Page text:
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January 22, 2005
Bush To Submit "Tough Budget"

President Bush, fresh off his re-election and spectacular inaugural address, plans on pushing his leanest budget yet for next year, according to the Washington Times:

President Bush will propose a virtual freeze on overall non-defense discretionary spending in next year's budget and will abolish or consolidate wasteful, duplicative programs, according to administration budget officials. Deep spending cuts are slated for housing and community development block grants, scientific research, agriculture and veterans programs, among other departments and agencies that, along with higher tax revenue from a growing economy, could shrink last year's $400 billion deficit by more than $150 billion, said budget officials who spoke on the condition of anonymity. The officials said the budget will essentially freeze aggregate discretionary spending at this year's levels. Last year, Congress kept the rise in discretionary appropriations, excluding defense and homeland security, to less than 1 percent as Mr. Bush requested. But overall non-emergency discretionary spending increased by about 4 percent.

Fiscal conservatives should be pleased with Bush's new austerity program, even though that would overstate the effect. Despite the cuts promised in some programs, the overall change still means a 1% increase in federal spending. Besides, as the Heritage Foundation notes, coming up with Bush's leanest budget would hardly qualify as rocket science, given the large expenditures of his first term:

"It wouldn't take much to make it the leanest budget in years, given the spending spree they've been on in the last several years," said Brian Riedl, a budget analyst at the Heritage Foundation. "Overall spending has jumped 23 percent in the last three years. Non-defense, non-homeland security discretionary spending has leaped 39 percent in the last three years. We've been on a course of runaway spending, unrestrained entitlements and crippling debt which will lead to higher taxes and a poor economy," Mr. Riedl said in an interview.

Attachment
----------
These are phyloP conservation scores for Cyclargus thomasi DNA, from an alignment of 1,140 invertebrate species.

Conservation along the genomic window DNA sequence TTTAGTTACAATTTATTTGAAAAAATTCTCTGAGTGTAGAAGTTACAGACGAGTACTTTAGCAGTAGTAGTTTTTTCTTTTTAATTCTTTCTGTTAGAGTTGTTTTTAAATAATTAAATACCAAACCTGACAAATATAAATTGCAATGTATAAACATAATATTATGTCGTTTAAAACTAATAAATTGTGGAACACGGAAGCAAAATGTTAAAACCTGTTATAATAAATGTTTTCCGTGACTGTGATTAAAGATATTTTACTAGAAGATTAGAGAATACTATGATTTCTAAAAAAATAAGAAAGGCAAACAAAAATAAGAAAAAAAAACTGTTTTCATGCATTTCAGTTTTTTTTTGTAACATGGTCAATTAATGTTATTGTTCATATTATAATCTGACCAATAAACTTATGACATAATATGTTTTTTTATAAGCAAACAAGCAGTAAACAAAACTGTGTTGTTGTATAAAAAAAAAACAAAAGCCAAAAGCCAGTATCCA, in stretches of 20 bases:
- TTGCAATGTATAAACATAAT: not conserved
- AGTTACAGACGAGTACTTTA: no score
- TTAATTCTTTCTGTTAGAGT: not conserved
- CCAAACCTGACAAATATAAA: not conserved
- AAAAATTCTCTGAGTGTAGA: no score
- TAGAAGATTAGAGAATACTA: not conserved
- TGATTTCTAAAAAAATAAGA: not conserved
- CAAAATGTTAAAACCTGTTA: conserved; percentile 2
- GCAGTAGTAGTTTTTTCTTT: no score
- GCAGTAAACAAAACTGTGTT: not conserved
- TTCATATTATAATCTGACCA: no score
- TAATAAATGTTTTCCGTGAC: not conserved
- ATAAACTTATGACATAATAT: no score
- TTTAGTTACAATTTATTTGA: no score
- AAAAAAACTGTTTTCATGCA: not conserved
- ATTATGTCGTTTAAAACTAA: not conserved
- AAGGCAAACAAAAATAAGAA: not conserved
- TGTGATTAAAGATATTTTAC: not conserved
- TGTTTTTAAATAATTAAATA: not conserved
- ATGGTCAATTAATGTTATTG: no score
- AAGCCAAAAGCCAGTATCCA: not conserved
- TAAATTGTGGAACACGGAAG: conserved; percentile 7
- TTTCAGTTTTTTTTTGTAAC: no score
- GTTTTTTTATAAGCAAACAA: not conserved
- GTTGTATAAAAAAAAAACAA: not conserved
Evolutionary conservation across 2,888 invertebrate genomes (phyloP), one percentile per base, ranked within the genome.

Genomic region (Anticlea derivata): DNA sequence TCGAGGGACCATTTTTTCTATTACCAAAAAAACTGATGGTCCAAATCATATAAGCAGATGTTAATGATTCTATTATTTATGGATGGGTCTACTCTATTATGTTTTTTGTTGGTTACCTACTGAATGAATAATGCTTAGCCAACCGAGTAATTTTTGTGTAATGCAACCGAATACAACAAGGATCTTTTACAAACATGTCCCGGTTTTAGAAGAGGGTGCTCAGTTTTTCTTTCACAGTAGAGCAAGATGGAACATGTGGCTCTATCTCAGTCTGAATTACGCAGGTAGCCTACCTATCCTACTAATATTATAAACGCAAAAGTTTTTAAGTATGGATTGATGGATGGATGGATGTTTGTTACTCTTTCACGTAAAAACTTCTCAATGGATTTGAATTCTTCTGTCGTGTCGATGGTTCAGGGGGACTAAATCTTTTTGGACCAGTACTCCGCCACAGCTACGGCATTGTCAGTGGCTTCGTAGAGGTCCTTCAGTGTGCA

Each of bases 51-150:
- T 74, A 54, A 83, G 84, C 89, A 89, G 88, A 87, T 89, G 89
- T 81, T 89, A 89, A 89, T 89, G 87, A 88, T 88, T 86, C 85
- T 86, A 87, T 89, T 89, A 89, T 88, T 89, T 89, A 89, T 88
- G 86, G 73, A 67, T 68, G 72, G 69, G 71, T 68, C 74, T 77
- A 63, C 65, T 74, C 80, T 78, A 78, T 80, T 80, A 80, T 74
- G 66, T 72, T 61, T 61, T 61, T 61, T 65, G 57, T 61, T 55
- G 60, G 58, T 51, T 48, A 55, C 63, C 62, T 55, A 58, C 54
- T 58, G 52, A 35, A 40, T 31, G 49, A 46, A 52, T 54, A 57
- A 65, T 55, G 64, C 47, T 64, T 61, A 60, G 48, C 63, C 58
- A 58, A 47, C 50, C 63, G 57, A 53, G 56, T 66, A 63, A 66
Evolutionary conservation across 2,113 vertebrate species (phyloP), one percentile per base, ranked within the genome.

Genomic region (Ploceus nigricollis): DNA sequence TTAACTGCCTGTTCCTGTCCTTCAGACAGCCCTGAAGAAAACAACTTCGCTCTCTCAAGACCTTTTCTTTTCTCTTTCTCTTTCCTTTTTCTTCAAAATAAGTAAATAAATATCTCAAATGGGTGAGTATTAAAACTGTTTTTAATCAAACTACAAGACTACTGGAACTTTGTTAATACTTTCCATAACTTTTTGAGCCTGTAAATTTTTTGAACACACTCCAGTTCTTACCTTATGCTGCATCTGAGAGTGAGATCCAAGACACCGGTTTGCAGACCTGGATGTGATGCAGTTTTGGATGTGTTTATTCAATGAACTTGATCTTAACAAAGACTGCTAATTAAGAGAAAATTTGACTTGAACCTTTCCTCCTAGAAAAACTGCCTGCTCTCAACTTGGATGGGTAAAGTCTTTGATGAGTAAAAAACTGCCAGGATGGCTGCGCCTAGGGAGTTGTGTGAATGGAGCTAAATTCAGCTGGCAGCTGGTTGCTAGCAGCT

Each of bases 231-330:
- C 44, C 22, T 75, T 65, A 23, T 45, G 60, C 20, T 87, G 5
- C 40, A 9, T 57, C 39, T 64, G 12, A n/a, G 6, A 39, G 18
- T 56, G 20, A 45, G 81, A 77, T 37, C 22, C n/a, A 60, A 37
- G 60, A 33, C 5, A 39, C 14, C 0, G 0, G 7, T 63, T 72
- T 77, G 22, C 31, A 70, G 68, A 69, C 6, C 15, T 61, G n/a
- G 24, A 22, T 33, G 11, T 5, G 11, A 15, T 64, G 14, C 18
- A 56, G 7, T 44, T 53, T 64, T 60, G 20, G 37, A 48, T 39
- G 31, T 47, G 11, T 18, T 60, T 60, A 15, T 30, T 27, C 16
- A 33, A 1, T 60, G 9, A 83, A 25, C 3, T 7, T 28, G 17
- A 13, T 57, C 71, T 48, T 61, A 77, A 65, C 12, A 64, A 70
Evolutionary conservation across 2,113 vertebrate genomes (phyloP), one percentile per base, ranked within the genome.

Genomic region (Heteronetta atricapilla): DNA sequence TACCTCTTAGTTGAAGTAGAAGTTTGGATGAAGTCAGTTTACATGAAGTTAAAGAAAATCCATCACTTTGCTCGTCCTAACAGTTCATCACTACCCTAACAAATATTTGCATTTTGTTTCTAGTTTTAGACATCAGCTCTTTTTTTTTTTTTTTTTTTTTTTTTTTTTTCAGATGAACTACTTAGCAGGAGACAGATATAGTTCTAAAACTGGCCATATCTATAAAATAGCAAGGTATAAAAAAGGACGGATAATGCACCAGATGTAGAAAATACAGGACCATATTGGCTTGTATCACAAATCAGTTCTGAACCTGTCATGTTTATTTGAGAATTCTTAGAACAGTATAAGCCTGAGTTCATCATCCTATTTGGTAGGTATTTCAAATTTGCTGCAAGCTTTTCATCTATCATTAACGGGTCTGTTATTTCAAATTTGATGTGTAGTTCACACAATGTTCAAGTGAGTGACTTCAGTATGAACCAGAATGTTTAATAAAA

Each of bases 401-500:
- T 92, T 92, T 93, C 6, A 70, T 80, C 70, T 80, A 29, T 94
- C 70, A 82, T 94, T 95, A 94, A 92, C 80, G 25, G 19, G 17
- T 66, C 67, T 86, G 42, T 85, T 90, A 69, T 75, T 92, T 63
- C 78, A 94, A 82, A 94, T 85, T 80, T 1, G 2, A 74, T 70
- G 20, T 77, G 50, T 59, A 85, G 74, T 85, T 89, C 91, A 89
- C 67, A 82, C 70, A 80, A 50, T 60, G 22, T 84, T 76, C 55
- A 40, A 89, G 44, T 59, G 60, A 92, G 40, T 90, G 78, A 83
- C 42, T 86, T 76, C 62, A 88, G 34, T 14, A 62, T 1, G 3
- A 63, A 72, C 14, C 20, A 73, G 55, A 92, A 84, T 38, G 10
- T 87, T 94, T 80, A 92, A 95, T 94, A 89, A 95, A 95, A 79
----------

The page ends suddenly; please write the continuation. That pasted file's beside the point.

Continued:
Runaway spending threatened to split conservatives and risk his presidency early on in the first term. Mavericks like Joe Scarborough in his book, Rome Wasn't Burnt In A Day, pilloried Bush as a sell-out. Bush hoped to govern from the center, Clinton-style, in order to capture a large enough plurality to make his re-election certain. He didn't calculate the extreme hatred the Left has for him, and has finally discovered that no matter how much he spends, he cannot win those people over.

Bush now appears to aim for a Reaganesque view of federal government instead of the more Rockefellerian domestic viewpoint of his first term. This budget looks to be one step towards that end. However, fiscal conservatives should remain vigilant that spending and federal growth really do shrink over the next four years, and that Bush doesn't fall back into his free-spending habits.

Sphere It Digg! View blog reactions
Posted by Ed Morrissey at January 22, 2005 10:55 AM

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